7. “X-Factor”. This refers to things that are outside my client’s control. For example, I often work across from lawyers that aren’t particularly good at contract negotiation (sad to say). That, unfortunately, means I often must spend time (i.e. my client’s money) to educate the lawyer on the other side, in order to get the terms my client desires. Another example—where the lawyer on the other side has to prove to his client how smart he is (a “grandstander”). Grandstanders do this by fighting every point (small or big), looking for ways to make simple things more complex and just generally getting in the way of smart, efficient negotiation. Bullies are also expensive to deal with because they just make everything more difficult (grandstanders are often bullies and vice versa).
One thing I should mention that you probably already figured out. The Seven Factors are not completely standalone categories. They intertwine to a certain extent. Risk and complexity, for instance, are closely tied together. I think it’s fair to say I would spend more time defining and managing risk in a more complex contract than I would in a straight forward contract. Put differently, risk is easier to spot and manage in a straight forward contract than it is in a complex one.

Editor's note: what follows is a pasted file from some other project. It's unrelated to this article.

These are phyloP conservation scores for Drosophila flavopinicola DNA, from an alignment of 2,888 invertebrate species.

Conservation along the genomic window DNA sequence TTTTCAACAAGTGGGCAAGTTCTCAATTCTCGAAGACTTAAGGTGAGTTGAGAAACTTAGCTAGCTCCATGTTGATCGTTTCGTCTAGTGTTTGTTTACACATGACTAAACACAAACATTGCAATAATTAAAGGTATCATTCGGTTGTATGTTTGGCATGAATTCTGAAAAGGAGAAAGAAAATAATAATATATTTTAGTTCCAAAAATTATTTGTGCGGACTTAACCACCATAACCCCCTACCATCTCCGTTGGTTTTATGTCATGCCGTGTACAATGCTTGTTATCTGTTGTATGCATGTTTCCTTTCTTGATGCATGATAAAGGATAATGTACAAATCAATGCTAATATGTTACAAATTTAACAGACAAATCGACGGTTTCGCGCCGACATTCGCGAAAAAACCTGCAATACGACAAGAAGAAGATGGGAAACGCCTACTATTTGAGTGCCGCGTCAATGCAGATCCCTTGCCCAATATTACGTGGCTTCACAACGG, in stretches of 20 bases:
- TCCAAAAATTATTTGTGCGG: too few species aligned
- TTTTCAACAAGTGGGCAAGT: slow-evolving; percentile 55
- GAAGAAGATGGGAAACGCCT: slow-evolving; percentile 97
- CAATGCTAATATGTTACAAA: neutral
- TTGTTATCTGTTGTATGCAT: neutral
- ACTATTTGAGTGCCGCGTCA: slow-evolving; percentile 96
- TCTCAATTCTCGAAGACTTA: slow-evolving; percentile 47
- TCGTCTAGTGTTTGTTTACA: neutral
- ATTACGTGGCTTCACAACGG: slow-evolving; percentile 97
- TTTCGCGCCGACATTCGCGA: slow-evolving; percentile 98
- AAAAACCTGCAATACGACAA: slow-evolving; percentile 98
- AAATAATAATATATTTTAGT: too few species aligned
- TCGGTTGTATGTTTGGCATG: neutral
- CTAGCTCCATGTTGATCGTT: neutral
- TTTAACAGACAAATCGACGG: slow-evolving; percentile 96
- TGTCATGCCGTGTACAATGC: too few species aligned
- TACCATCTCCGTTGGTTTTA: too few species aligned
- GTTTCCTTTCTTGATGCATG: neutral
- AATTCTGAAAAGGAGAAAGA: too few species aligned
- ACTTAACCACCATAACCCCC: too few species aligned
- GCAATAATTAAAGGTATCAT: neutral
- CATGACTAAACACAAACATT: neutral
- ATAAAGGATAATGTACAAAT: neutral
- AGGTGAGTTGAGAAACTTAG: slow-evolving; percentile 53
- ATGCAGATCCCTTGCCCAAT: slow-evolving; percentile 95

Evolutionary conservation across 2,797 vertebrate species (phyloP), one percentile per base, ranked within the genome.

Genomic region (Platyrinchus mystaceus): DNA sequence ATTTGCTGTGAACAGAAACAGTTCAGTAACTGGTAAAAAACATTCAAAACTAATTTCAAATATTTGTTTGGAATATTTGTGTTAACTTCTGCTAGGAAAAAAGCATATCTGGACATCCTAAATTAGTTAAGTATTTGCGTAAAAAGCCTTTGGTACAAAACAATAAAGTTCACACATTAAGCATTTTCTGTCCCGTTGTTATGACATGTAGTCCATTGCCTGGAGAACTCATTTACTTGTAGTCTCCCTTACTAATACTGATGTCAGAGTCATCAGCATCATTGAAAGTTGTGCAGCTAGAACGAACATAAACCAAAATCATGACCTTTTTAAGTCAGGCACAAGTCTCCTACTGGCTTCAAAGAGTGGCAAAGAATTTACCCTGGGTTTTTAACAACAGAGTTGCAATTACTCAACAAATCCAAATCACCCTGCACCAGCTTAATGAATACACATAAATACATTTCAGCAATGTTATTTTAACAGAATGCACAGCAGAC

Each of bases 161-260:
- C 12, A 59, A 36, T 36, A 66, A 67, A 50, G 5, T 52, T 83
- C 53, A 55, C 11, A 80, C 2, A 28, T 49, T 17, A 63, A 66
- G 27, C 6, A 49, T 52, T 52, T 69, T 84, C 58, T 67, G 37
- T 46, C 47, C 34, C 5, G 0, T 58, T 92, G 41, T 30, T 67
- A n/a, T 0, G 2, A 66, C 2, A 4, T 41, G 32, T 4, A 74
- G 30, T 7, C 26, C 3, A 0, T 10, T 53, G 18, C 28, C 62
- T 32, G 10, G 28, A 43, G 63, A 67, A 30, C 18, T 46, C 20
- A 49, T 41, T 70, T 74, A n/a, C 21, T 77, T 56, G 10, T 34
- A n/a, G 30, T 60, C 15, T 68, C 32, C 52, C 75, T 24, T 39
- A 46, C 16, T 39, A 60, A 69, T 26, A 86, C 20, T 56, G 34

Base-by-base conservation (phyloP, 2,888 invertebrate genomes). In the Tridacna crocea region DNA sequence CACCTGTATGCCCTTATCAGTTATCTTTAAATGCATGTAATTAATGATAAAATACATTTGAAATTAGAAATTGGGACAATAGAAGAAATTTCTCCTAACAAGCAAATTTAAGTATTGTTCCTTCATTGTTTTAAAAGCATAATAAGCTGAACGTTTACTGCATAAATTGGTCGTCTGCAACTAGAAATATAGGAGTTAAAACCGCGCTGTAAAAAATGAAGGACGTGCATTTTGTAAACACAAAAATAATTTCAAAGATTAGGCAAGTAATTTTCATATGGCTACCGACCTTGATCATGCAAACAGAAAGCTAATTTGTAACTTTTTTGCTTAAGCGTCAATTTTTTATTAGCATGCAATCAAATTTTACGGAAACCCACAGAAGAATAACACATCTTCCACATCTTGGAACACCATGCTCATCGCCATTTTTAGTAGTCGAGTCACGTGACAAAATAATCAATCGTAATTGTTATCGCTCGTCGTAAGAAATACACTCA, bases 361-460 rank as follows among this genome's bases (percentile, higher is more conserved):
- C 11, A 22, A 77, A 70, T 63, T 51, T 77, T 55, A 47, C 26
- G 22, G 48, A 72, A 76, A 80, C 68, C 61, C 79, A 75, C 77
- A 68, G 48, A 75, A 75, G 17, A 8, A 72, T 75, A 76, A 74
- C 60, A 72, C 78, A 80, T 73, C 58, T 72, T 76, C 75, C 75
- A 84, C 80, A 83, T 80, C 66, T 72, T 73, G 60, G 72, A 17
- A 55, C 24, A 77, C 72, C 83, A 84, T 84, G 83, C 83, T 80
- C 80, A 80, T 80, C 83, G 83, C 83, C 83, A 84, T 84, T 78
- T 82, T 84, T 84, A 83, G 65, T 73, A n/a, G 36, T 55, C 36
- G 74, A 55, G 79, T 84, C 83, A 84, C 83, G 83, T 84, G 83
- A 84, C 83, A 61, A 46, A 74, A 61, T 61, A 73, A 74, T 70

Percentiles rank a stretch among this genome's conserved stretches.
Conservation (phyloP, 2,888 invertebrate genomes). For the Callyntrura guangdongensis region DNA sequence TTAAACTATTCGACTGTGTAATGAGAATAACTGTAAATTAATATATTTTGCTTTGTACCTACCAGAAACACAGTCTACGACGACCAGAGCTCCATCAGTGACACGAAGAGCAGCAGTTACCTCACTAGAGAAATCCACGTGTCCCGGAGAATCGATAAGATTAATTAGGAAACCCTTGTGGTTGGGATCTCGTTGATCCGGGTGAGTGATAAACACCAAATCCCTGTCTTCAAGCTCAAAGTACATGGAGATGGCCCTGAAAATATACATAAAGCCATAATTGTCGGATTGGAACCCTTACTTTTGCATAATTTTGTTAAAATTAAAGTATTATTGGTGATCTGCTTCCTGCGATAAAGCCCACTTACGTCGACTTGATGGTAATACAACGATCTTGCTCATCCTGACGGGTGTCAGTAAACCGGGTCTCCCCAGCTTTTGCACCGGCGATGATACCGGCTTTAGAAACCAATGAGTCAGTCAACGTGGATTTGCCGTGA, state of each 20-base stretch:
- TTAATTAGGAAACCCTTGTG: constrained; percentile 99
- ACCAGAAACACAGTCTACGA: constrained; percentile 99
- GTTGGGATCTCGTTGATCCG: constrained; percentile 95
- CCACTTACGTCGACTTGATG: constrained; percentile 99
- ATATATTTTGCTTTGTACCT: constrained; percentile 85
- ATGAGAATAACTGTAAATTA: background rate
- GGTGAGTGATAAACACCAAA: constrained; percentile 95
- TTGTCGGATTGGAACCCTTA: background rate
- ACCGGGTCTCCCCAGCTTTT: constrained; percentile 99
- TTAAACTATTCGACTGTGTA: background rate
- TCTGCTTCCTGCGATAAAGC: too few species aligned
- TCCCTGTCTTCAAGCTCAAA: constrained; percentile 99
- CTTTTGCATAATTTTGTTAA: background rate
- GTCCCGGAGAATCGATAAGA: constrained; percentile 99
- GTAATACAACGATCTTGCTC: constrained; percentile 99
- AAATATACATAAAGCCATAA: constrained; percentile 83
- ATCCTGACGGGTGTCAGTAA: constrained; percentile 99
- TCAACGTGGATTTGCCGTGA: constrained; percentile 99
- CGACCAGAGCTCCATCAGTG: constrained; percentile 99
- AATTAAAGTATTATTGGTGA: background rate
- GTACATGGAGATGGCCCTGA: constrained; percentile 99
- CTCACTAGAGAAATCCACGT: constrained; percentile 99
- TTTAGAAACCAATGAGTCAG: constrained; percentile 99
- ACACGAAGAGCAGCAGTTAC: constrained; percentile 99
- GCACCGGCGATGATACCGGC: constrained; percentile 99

Now, let’s set the outer edge of contract negotiation costs:
Most expensive: Equal bargaining power, mission critical for both parties, high risk, high complexity, parties have medium sophistication (because unsophisticated parties would not likely get into this type of arrangement), contract needs to be signed quickly and one of the lawyers is a grandstander.
Least expensive: One party has strong bargaining power, the contract is fairly routine and in the ordinary course of business (i.e. not mission critical), the risk to each party is low (perhaps because the dollar amount of the contract is small), the contract is relatively simple, the parties are sophisticated, there is no rush to get the deal done immediately, and the lawyers for both sides understand all the above factors and, therefore, do not “over-lawyer” the agreement.
Most contracts are going to sit somewhere between the most expensive and the least expensive examples. But now you have a framework against which to gauge the potential legal expenses of contract negotiation and with which you can have a fruitful discussion with your lawyer so your eyes don’t bug out when you get the bill.